SEBRING - Will the water be cut off at Country Club Utilities?
Maybe, says a letter from Southwest Florida Water Management District.
"Without a substantial reduction in water use, it is possible that the customers of the utility... may experience an increase in rates and/or an interruption in service," said an Aug. 7 letter from Blake Guillory, SWFWMD's executive director to Highlands County Administrator June Fisher.
"They will not shut the water off," said Greg Harris, who owns the water system for the upscale housing edition along CR 635 in west Sebring.
The utility's service area is located within the Southern Water Use Caution Area, within which water resources are critical, Guillory's letter said. The utility's "history of noncompliance began over a decade ago. It was originally permitted in December 2002 to pump 106,400 gallons per day."
However, Guillory wrote, CCU "has consistently exceeded permitted quantities, resulting in repeated outreach efforts by (SWFWMD) staff. The utility's permitted quantities were increased to an average daily rate of 183,000 gallons per day in October 2006."
Harris did not dispute those numbers, but that was the year a drought began in South Florida. Annual rainfall decreased 40 percent in that year. Harris said usage has decreased this year, one of the wettest on record.
Guillory's letter asked Fisher to "contact Greg Harris and urge him to address these longstanding violations with the district."
"No," Rybinski said. "The county does not have any jurisdiction in this," spokeswoman Gloria Rybinski said.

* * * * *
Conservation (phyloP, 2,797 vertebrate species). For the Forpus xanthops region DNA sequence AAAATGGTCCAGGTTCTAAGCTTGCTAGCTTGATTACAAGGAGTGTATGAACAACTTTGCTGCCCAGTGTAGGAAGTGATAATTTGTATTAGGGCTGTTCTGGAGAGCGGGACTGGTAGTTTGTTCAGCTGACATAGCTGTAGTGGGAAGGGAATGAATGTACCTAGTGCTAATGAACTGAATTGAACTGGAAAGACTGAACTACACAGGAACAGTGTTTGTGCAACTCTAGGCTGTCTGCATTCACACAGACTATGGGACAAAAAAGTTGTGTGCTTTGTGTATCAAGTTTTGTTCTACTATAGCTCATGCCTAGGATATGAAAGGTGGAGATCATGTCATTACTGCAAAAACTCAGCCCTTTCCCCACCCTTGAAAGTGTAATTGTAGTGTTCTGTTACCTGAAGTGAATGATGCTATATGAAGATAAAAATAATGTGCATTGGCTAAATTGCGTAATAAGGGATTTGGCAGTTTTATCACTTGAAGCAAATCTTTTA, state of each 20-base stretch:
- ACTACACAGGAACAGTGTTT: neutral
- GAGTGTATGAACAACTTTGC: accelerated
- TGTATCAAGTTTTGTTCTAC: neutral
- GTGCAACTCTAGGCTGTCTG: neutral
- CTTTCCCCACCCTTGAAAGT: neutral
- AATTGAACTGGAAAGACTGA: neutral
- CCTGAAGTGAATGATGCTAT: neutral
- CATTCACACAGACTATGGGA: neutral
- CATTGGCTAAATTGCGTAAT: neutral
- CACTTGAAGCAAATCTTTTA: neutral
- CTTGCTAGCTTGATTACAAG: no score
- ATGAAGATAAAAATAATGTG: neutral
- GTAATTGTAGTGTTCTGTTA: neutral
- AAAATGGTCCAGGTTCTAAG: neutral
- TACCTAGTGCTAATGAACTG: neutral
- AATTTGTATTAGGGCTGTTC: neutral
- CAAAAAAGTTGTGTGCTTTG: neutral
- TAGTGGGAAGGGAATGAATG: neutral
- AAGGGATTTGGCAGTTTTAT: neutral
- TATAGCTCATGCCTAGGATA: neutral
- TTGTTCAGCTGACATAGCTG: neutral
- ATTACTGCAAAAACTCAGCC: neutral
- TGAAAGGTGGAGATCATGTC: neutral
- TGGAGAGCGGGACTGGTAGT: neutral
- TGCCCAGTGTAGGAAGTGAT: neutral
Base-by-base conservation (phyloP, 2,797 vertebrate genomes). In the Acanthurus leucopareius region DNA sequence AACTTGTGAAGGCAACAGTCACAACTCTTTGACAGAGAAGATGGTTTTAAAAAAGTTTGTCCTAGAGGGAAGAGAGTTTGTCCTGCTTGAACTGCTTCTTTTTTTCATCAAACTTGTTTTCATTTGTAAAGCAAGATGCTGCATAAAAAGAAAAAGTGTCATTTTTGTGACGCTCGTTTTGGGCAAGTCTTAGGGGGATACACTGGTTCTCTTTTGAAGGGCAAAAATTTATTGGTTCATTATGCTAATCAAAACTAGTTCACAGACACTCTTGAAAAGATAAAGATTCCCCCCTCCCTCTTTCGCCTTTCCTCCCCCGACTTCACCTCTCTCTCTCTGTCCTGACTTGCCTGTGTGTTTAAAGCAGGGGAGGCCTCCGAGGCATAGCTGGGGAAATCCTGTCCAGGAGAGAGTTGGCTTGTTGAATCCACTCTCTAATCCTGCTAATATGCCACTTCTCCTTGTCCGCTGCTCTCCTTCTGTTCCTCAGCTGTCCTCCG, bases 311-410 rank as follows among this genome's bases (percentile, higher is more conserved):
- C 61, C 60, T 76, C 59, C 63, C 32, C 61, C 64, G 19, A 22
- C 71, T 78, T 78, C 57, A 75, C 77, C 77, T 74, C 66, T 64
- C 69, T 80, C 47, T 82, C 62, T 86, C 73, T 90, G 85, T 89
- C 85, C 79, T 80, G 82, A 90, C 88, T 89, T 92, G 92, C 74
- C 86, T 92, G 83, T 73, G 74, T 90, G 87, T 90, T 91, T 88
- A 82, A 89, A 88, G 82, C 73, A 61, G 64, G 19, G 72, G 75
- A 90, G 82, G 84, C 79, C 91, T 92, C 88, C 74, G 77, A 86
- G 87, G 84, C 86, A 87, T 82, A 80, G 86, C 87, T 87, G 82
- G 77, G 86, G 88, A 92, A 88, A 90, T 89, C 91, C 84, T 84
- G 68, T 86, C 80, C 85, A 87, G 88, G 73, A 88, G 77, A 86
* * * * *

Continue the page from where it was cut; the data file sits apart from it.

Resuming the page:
However, SWFWMD Public Information Officer Susanna Martinez Tarokh emailed Wednesday, "The county requested a meeting with the district, which took place this morning. Members of the executive team met with the chair and county administrator to discuss how they may be able to help with compliance... The county has contacted the public service commission regarding options with rates. The district will assist with educational outreach with residents."
Harris said he has talked with residents "until I was blue in the face" about decreasing their usage. "I've said all along that we are going to get fined."
Guillory said SWFWMD has "issued one last consent order to the utility for its consideration on July 5, which requires the utility to prepare a written compliance plan detailing how it will come into compliance with the permit, as well as pay penalties and costs totaling $83,949."
Harris forwarded Guillory's letter to his customers along with his own on Monday. He said Guillory's letter is, in some ways, a good thing because it may get the attention of his customers.
Because CCU's rates are so low - 70 cents per 1,000 gallons compared with the $3.23 district average - residents are not encouraged to conserve. Harris said he has asked the Public Service Commission for a rate increase. Although he said he hasn't specified a figure, he thinks 30 percent should be a minimum.
He hopes some customers will dig their own irrigation wells, which SWFWMD will not regulate along with CCU.
In the meantime, Harris said, his attorney is communicating with SWFWMD's attorney.
Guillory, by the way, will be on the job at SWFWMD for another week, then he is taking a vacation and beginning a new job as executive director of South Florida Water Management District in September.